It was a bit jarring at first to have the tone of this one and overall structure be so different from number one, but I’d been warned ahead of time that each book in the trilogy has a very different feel. The first one was all and fun and games (well, mostly) and bringing down the Evil Empire, and this one by necessity is less fun. It’s about cleaning up messes and dealing with consequences. For all of the characters, it’s about figuring out what’s next. Sanderson also continues the emotional arcs each character began in book one as well. Vin, Elend, and Sazed are the main focus, but even the supporting characters grow and change.
All in all, a good second book, but books one and three are a bit more solid (and a lot more affecting).
I really wish I hadn’t gotten behind in my reviews (stupid Canticle for Liebowitz) because it’s been so long since I’ve finished this book that I’m not sure I can do it justice. But I shall try anyway.
Mistborn (sometimes sub-titled The Final Empire to differentiate it from the trilogy as a whole, which is also called Mistborn) is Brandon Sanderson’s second published book after Elantris, which I very much enjoyed when I read it a couple of years ago. It was obvious even then that he had a gift for creating complicated fictional worlds with intricate social systems, as well as systems of magic and politics. He is also rather fixated on placing his characters in worlds that are dead or dying and using that as a thematic backdrop for more character-centric stuff.
The two main characters in Mistborn are Vin and Kelsier, and they live in a stagnant, oppressed world. Both of them are skaa (read: uneducated, oppressed slave/peasant hybrids) in a land ruled over by a man who calls himself The Sliver of Infinity, or The Lord Ruler. The Lord Ruler has governed his Final Empire for a thousand years thanks to a set of mysterious circumstances he claims made him into a God. He lords over a world that is covered in ash thanks to constantly erupting ashmounts (see also: volcanoes), and that at night, is covered in a creepy mist that most skaa believe to be dangerous. The people are split into two castes: the nobility, who serve the Lord Ruler, and the skaa, who serve the nobility as slaves. Enter Vin and Kelsier. Vin is a sixteen year old girl who grew up on the streets with her deranged brother, making her way in various thieving crews because of a strange power she seems to possess. She is cunning and ferile and trusts nobody. Kelsier is a hardened escaped prisoner, the only man to have survived the infamous mines at Hathsin (whatever those are). And he’s got a plan.
His plan, in case you were curious, is to rip out the foundation of the Final Empire and bring it to its knees. Also, to kill the Lord Ruler. It’s how he plans to do this that sets Mistborn apart from most fantasy series. He and a chosen bunch of fellow highly, erm, skilled, skaa thieves are going to con, burgle, and revolt the Empire out of The Lord Ruler’s grasp, despite the fact that no skaa rebellion in over a thousand years has managed to do so.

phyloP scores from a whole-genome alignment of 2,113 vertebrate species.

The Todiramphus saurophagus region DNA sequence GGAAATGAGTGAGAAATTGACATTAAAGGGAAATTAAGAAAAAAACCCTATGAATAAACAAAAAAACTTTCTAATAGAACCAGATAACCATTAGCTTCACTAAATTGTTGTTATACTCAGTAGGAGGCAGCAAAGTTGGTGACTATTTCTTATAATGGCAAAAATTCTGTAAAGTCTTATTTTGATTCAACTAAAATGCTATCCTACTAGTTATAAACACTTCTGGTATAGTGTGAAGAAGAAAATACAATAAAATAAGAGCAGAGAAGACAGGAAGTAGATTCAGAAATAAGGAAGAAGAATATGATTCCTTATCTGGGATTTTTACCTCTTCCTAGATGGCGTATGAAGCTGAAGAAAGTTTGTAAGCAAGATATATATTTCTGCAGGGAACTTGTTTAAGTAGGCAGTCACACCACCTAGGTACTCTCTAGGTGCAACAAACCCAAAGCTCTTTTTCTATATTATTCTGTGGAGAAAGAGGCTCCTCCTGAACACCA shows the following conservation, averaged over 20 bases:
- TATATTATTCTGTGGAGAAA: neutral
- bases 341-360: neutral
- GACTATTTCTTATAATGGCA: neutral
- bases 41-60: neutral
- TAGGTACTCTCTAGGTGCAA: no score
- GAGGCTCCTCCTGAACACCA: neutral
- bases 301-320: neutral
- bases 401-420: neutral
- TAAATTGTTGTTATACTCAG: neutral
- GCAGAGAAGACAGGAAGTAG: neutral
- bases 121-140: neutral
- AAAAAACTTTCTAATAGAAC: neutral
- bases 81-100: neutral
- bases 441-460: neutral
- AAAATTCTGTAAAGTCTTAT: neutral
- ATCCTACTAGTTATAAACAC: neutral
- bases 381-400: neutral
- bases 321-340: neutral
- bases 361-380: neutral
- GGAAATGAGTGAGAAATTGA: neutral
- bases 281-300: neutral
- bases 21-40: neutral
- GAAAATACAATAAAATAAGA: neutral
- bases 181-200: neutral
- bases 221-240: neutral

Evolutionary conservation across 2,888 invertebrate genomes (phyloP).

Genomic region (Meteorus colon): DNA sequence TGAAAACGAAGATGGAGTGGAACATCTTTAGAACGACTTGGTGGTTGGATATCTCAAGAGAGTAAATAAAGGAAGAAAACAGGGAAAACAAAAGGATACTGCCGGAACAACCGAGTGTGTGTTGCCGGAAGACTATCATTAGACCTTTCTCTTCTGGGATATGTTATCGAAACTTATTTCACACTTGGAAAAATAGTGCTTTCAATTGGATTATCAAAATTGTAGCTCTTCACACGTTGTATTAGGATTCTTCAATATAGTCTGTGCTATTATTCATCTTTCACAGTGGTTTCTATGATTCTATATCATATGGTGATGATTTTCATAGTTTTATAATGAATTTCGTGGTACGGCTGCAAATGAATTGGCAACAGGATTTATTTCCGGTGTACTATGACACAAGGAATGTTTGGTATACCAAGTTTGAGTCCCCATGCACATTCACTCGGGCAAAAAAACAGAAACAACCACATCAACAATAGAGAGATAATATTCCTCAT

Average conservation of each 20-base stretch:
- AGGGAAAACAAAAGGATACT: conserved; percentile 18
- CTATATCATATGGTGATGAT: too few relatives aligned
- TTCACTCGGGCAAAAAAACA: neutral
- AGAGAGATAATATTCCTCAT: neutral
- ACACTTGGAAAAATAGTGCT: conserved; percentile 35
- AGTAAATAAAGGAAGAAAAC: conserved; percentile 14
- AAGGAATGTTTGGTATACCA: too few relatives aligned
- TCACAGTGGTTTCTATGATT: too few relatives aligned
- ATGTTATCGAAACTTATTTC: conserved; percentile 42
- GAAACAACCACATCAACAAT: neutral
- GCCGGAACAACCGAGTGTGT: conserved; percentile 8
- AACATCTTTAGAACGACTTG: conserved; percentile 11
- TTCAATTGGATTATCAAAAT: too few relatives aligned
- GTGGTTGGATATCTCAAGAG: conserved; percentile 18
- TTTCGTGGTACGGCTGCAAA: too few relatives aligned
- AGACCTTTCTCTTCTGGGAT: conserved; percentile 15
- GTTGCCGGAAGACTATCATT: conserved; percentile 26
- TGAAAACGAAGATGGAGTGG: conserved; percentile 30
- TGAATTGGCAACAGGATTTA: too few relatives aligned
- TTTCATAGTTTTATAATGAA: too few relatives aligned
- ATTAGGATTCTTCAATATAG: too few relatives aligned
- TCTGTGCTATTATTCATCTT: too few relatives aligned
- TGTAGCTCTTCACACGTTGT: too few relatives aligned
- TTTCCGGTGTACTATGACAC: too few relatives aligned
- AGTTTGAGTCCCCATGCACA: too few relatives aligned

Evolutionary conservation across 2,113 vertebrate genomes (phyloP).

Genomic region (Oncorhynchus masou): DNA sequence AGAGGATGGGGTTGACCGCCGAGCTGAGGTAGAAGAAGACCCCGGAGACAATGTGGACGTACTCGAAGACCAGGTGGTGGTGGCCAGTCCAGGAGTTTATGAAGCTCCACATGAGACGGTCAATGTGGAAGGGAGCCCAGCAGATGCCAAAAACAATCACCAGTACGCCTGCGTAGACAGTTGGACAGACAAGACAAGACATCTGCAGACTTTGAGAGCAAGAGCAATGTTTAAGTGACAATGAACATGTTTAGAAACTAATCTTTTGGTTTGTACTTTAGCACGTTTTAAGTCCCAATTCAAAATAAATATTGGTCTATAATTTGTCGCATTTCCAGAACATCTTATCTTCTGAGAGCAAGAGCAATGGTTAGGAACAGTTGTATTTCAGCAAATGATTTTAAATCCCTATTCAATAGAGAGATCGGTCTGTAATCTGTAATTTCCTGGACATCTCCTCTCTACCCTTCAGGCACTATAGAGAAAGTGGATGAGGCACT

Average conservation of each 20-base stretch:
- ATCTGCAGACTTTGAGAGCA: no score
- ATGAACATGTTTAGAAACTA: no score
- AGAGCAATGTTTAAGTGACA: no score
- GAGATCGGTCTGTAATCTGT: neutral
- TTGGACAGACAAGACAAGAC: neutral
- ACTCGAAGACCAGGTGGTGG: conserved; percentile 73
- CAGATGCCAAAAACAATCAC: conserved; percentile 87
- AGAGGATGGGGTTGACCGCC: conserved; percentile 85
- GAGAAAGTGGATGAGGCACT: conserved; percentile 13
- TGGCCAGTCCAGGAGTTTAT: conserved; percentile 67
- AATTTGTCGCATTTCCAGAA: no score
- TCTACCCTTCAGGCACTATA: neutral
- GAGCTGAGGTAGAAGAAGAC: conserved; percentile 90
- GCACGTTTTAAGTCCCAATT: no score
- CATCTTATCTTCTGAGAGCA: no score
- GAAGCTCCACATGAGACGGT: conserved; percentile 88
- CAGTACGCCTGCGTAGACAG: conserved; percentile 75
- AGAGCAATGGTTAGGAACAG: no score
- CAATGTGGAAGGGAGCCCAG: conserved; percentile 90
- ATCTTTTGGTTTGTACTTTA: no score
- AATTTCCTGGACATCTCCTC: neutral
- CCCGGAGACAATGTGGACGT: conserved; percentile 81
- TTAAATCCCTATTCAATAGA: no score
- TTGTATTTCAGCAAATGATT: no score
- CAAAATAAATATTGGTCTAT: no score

So when I say ‘skilled,’ what I really mean is that in addition to being thieves and con artists (but you know, classy ones), these chumps have magic powers. Not just any magic powers, either, these are Brandon Sanderson style powers, and that means intricate, logical, and like nothing you’ve read before. The magic in the Mistborn series is too complicated to fully parse in a review, and is most likely going to sound stupid if I try to boil it down, so let me just leave you with a feeling: it’s seriously cool.
I don’t want to go too far into the plot in this review because half the fun of the book is watching it play out. There’s a certain structure to these sorts of long-con, heist stories that Sanderson plays with, and it’s really fun. It was also great to read a fantasy book (maybe even an epic fantasy book, I’m not sure) that didn’t follow the usual path. It was also pretty neat to read a story that was purportedly set in a world where the hero actually failed to save the world and defeat the bad guy. The Final Empire exists because the hero failed 1,000 years before, and now Vin, Kelsier, etc. have to try to clean up the pieces.
If you’re a fantasy fan, this is definitely recommended. If you’re not usually a fantasy fan, this might be something that even you will like. Either way, I like it, and Brandon Sanderson is officially on my very exclusive shelf of favorite authors.
Profile: Epic Fantasy
Aside from having a pithy back cover; Elantris has a lot going for it. While it is far from the perfect fantasy novel, it does feature Sanderson’s typical strong world building, and a cast of characters that is interesting, if not actually realistic. At the same time, Sanderson’s refusal to rely exclusively on the fallback tropes of his genre keeps the book feeling fresh. Elantrisisn’t as polished as some of Sanderson’s other stories, with the core mystery feeling a little underutilized, and the story dragging on just a touch too long. But at the same time, these little flaws give the story a more honest feeling than, for example, the highly polished The Hero of Ages.